Getting into character
Roman Polanski is a wanted man, has been since 1977. Yet he continues to make movies, especially ones that echo his clandestine existence. A fascinating adaptation of a Tony-winning play, Venus In Fur features just two cast members and one location, a perfect setup for the filmmaker’s brand of intimate malevolence. In an antiquated theater in Paris, a director (Mathieu Amalric) has about quit auditioning actresses for his latest production, when in enters one final candidate (Emmanuelle Seigner), an overeager, mysterious blonde whose name coincidentally is the same as the character’s. She reads with him substituting as her scene partner. Soon the text’s sadomasochistic chamber drama manifests itself anew as line-readings blur and overlap with directorial notes and creative interjections. Polanski always enjoyed setting his scenarios in claustrophobic places, and Venus In Fur is confined not merely to the playhouse but almost entirely to its stage, where the filmmaker can posit his philosophy that nothing—not even art—can protect people from themselves. Essentially a play-within-a-play-within-a-film (not to mention the original literary source and the props left onstage from an ill-advised iteration of Stagecoach), the film’s layers of artifice seep insidiously every which way. Lacing Polanski’s customary apprehension with doses of sexuality and wry humor, Venus In Fur is simultaneously good theater and intoxicating cinema.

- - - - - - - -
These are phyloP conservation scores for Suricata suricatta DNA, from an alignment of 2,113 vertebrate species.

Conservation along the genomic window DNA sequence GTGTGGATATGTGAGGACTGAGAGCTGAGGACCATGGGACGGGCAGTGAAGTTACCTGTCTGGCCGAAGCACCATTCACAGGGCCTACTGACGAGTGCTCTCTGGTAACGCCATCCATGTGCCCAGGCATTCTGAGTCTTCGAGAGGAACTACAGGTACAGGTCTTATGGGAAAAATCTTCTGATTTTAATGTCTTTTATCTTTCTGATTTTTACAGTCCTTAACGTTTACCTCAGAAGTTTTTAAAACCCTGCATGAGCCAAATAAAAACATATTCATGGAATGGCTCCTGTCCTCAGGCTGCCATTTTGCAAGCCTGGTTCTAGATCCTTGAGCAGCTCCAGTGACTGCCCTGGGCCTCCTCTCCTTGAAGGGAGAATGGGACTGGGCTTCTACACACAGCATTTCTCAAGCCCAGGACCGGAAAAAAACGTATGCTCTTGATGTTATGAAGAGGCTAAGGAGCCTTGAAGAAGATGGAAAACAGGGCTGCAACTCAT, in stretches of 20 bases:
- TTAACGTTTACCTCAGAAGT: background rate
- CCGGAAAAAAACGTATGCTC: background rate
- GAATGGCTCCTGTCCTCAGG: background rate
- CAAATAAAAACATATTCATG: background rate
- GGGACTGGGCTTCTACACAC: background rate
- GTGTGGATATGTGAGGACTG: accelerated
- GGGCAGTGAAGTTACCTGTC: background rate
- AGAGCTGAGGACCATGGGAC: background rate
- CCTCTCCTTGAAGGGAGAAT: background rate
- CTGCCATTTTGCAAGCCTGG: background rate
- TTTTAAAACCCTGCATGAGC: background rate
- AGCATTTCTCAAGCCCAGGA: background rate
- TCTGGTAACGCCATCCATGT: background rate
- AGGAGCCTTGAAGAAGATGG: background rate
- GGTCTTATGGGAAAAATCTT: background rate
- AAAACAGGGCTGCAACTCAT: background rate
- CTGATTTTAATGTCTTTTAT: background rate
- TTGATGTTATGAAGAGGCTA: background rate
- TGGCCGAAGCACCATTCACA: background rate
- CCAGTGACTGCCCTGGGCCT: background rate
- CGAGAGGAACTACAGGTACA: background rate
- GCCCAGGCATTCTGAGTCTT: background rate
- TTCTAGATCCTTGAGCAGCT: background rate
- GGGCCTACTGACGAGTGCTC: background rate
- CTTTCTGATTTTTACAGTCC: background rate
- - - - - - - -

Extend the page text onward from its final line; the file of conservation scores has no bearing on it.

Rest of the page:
Music by Alexandre Desplat. Screenplay by David Ives and Roman Polanski.